A new study suggests in-season nitrogen monitoring can reduce overall fertilizer use
Many producers currently base nitrogen fertilizer applications on the results of soil nitrate tests. According to a recent article in the Soil Science Society of America Journal, farmers can reduce in-season nitrogen use for irrigated crops without sacrificing yield potential by using commercially available nitrogen sensing tools.
The typical spring soil nitrate tests do not account for nitrate loss or gain between soil sampling and planting, notes Kevin Bronson, associate professor of soil fertility and nutrient management with the Texas Agricultural Experiment Station. His study suggests in-season monitoring may lead to more accurate nitrogen fertilizer recommendations. Bronson led an interdisciplinary team of scientists to test in-season nitrogen using monitoring tools at two irrigated west Texas cotton sites in 2000 and 2001.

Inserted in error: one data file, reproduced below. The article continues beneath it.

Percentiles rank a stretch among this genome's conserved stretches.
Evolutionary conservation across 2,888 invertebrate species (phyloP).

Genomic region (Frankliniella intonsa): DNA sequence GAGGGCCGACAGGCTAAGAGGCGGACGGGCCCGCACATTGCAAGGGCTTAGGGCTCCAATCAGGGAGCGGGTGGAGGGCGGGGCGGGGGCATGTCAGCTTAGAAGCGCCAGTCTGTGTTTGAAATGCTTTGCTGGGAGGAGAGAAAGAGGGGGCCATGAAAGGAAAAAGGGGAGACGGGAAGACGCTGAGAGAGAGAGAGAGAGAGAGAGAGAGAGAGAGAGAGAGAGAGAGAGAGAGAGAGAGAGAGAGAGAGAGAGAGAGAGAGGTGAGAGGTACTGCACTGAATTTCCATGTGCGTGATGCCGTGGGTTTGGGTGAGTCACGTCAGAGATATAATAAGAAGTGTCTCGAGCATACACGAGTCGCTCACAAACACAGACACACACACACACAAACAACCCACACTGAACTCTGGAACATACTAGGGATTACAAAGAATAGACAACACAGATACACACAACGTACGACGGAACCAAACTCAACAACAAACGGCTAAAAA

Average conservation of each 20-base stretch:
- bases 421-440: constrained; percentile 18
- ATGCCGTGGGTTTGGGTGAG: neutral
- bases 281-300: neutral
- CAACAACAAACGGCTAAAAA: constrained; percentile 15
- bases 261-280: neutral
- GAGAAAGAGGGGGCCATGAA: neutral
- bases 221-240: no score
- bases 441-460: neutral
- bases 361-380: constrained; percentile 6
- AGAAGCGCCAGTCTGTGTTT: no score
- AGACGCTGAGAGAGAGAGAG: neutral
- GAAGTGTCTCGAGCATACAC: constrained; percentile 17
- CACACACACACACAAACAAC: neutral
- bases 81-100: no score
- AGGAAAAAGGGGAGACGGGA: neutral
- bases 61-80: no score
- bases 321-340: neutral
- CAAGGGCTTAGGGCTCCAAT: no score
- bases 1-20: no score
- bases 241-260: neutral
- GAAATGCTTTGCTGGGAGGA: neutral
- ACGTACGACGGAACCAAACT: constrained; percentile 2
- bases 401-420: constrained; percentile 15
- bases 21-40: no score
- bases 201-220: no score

Based on spectroradiometer and chlorophyll meter readings, the team applied 30 pounds per acre of nitrogen in-season to their plots when indicated at early squaring, early bloom and peak bloom.
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